Bonus: some screen shot of my code: (it’s faster to post some screenshot because I don’t have a code editor inside my blog yet).
At the moment I tool those screenshots, I didn’t have anything more than a command in my view model. The animation can’t be started until we bind a command to the control. That’s why the MenuUserPanelView command is binded to the CmdOpenPage.

When I work on a project on my spare time, I like to name my command CmdXXX. Because I like to have all my command grouped in the Intellisense while I code. The same kind of argument of those who name their private field with an underscore like _myVar. I was this kind of developper until I started using StyleCop which doesn’t like that and force me to use the “this” keyboard anytime I can. this._myVar isn’t the sexiest code I’ve so far. My eyes feel more confortable with a this.myVar. Real developers can argue about coding conventions for hours :P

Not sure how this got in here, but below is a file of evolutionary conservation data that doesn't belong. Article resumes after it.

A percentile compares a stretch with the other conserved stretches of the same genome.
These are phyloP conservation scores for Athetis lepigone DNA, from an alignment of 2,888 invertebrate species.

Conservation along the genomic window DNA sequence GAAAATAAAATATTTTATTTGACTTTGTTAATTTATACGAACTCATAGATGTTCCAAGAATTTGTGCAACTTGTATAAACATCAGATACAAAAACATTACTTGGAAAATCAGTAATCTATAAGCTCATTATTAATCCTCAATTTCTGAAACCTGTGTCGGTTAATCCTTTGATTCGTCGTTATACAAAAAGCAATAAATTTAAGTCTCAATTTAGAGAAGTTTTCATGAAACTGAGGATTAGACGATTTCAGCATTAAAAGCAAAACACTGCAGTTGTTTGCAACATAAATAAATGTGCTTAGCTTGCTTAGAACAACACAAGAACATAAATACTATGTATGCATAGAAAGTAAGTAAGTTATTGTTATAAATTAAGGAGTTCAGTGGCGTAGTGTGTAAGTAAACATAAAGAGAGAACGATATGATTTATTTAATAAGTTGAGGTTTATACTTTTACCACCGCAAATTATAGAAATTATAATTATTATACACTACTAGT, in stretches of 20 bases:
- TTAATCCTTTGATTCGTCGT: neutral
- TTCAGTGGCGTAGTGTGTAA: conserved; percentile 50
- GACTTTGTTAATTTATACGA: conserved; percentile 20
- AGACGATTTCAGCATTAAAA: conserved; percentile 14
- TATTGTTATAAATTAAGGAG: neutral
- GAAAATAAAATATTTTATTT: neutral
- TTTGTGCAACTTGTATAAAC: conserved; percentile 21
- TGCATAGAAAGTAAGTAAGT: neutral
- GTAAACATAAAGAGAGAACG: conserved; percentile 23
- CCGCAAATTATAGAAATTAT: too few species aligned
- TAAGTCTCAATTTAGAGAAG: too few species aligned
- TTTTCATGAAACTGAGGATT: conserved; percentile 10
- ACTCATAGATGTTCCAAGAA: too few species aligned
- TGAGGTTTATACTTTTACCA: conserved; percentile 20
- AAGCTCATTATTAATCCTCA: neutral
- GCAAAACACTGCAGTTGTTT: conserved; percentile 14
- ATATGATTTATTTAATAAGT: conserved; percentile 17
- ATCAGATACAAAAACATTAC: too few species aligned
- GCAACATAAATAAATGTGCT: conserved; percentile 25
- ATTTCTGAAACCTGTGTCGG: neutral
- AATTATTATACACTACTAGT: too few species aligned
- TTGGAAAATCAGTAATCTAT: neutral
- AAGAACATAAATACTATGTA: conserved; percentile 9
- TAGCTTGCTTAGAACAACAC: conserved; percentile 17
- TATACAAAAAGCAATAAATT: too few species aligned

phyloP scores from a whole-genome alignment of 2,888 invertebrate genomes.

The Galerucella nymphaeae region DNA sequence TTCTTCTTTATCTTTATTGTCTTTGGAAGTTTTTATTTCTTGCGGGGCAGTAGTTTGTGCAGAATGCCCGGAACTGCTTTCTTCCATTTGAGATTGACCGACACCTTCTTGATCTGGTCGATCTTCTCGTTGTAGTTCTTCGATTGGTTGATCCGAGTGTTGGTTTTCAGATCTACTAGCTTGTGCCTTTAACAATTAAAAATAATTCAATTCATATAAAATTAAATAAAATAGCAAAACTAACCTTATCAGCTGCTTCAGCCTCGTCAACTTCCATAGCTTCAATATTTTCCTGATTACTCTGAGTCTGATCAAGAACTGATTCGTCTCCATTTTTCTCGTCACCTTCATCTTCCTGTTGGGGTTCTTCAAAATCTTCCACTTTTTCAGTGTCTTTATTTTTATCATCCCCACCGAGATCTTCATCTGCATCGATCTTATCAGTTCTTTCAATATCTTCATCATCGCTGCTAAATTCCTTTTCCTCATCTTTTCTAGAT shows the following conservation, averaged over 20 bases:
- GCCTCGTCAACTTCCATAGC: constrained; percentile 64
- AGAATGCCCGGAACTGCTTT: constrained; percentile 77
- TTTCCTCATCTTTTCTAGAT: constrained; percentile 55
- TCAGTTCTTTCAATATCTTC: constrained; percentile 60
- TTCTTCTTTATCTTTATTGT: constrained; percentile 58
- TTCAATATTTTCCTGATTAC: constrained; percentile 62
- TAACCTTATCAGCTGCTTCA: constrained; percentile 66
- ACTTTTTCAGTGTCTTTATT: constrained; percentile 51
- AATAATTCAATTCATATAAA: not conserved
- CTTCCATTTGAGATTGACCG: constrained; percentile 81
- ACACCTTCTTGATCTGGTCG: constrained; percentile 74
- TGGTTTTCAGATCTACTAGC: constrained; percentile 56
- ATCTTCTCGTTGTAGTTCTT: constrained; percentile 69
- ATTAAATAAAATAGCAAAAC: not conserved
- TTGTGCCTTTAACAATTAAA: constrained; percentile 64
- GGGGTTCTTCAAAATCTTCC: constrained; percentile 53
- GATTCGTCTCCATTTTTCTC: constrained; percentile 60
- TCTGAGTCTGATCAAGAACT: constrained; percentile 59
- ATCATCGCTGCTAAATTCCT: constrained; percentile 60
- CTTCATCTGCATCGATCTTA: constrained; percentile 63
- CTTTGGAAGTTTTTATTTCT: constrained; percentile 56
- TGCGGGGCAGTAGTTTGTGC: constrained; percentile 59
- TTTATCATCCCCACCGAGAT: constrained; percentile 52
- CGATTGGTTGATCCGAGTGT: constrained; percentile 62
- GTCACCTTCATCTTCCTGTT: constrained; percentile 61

The XAML of the HomePage.

The XAML of the HomePage.

 

C# code of an animation with Xamarin Forms.

C# code of an animation with Xamarin Forms.

 

I tested those animations on real devices. I have a Galaxy Note I (still working very good) and an iPod Touch 5 (a second hand product). On the Galaxy Note, the animations are lagging a bit. It’s rendering much better on iOS. And it’s an iPod Touch 5 (based on hardware, it’s the equivalent of the iPhone 4S). I did notice that depends on the order of the animation. If you combine more than 2 different animation at the same time, it will impact the user experience in a very bad way on Android. This advice is for animation of panels of controls like a stack of button, textbox etc. If you only animate a icon or a single component, you can try 3 animations at the same time. I can only advise you to experiment.

I didn’t make a lot of research on how Xamarin renders those animations. The FPS make me think that for Android, it’s rendered with CPU while GPU is used for iOS.